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Global trends in fibre production, consumption and prices, March-April 2008
published in Issue 134, March-April 2008
World man-made fibre production rose at a significantly higher rate in 2007 than in the previous year. Output was up by 9.5% to 40.7 mn tons, following a 3.1% hike in 2006. However, the rise in 2007 was sustained entirely by strong growth in China.
In terms of fibre type, synthetics accounted for most of the growth in world man-made fibre production—and almost all of the increase in synthetics was due to a rise in polyester. But cellulosics were also up, by a healthy 16.4%.
Output of natural fibres fell by 3.9% in 2007, which partly reversed an 8.0% rise in 2006. The fall was caused by a 3.9% reduction in cotton output—following an 8.4% increase in 2006—as growers began to switch to alternative crops. Reflecting these trends, the cotton price rose throughout much of 2007 to peak at 80 cents/lb in early 2008. In the case of wool, the clip declined in 2007 following a fall in 2006. As a result of these trends, the share of natural fibres in total fibre output fell from 43.1% in 2006 to 39.9% in 2007.
In the 2007/08 season the demand for cotton is predicted to remain broadly static. The main causes will be slower global economic growth and competition—in terms of price—from substitute fibres. At the same time, cotton output will be down by 1.7%, according to the International Cotton Advisory Committee (ICAC). Demand will therefore continue to outstrip supply, causing some mild upward pressure on prices. The cotton price, according to the ICAC, will average 73 cents/lb in 2007/08—14 cents/lb more than in 2006/07. And in the 2008/09 season it is likely to creep up further, by 6 cents/lb.
Wool prices have fallen away after peaking in January 2008 as the effect of the drought on the Australian clip has eased and demand has weakened. The stock position remains tight but there is little prospect of any strong recovery in demand. In China, consumption remains strong and this is serving to sustain global demand. But demand elsewhere is being depressed by restructuring in the textile industries in industrialised countries. The outlook for 2008/09 is for some further weakening of prices as stocks fall slightly although any imbalance between supply and demand will be minimal.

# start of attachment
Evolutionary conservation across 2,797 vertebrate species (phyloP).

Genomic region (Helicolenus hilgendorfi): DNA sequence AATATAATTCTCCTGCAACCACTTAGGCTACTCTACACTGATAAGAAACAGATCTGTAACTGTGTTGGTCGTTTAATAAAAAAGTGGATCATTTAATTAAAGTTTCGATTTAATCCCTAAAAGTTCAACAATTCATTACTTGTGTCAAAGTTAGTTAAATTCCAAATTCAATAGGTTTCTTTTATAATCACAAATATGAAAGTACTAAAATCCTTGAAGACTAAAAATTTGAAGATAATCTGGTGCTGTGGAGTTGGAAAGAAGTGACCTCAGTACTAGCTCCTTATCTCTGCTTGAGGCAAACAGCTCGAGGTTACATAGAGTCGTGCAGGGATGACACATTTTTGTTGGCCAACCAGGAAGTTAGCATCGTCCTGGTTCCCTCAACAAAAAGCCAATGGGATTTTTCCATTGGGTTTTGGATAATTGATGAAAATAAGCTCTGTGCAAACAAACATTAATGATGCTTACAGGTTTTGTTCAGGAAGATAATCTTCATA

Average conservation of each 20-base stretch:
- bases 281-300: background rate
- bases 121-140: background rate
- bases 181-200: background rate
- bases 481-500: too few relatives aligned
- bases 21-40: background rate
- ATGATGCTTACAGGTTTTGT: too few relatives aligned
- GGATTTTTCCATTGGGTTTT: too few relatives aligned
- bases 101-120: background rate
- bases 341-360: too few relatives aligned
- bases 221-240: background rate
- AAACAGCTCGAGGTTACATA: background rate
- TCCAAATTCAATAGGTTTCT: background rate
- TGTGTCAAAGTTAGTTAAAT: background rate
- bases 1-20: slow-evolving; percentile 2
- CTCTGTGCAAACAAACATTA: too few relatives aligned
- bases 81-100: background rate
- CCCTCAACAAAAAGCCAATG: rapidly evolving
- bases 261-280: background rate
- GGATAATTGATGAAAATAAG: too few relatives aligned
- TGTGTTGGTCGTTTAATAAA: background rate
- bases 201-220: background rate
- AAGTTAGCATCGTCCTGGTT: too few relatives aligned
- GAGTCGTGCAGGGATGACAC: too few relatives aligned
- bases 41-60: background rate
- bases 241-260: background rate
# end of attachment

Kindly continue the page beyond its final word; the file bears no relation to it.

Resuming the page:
Table of Contents
Global Trends in Fibre Production, Consumption and Prices
Six times a year, Textile Outlook International provides up to 200 pages of expert comment and analysis. A subscription provides an overview of the global fibre, textile and apparel industries. It is essential reading for senior executives in the fibre, textile and apparel industries – and for anyone who is not involved in the industry, but needs to quickly gain an understanding of the key issues.
Reports in Textile Outlook International include:
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company profiles – giving you the opportunity to learn from strategies employed by others. Companies profiled recently include retailers, manufacturers, innovators and sourcing companies involved in textiles and apparel as well as smaller companies which illustrate the opportunities for firms which are interested in selected sourcing locations.
trends in world textile and apparel trade and production – taking into account current issues facing the industry – such as global fibre prices; competition from China and other low cost countries; the elimination of quotas and imposition of selective new ones; relocation of production operations; the impact of economic factors affecting trade; international trade agreements; trade promotion agreements (TPAs); and much more.
trends in EU and US imports of textiles and clothing – providing comprehensive statistical data and analysis of the top ten supplying countries to the EU and US markets. These reports are updated each year and contain value and volume data as well as average prices and analyses of trends for up to 15 product categories.
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